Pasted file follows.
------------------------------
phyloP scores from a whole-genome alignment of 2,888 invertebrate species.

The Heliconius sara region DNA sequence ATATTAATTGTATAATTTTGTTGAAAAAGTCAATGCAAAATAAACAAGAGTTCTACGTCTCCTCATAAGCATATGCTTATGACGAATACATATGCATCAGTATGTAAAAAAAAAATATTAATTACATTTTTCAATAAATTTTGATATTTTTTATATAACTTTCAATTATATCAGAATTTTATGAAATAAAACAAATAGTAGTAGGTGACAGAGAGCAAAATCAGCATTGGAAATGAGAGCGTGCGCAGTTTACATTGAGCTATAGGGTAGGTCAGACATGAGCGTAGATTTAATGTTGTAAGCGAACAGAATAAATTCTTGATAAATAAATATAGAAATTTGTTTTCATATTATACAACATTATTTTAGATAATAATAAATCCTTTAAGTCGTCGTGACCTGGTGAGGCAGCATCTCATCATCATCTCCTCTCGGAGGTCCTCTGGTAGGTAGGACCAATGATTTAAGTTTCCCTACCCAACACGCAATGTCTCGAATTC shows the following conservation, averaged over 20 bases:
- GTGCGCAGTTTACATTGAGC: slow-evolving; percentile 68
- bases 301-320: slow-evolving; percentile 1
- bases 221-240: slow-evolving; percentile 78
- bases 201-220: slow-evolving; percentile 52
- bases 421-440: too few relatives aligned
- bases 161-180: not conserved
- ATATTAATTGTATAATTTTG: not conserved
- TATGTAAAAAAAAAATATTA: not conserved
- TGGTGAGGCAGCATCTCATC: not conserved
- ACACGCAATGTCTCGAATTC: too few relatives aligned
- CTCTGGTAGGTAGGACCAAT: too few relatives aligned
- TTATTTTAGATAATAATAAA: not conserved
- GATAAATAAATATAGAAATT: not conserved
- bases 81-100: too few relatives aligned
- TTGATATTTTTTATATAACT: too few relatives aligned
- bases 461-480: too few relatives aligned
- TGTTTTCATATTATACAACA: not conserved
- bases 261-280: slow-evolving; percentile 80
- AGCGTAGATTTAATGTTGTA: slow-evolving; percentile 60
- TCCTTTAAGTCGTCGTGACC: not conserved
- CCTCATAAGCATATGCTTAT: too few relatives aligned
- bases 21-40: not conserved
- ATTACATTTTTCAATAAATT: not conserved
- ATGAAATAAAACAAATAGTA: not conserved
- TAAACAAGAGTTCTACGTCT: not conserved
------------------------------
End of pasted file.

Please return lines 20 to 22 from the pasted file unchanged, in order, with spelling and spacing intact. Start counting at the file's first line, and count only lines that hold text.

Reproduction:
- bases 261-280: slow-evolving; percentile 80
- AGCGTAGATTTAATGTTGTA: slow-evolving; percentile 60
- TCCTTTAAGTCGTCGTGACC: not conserved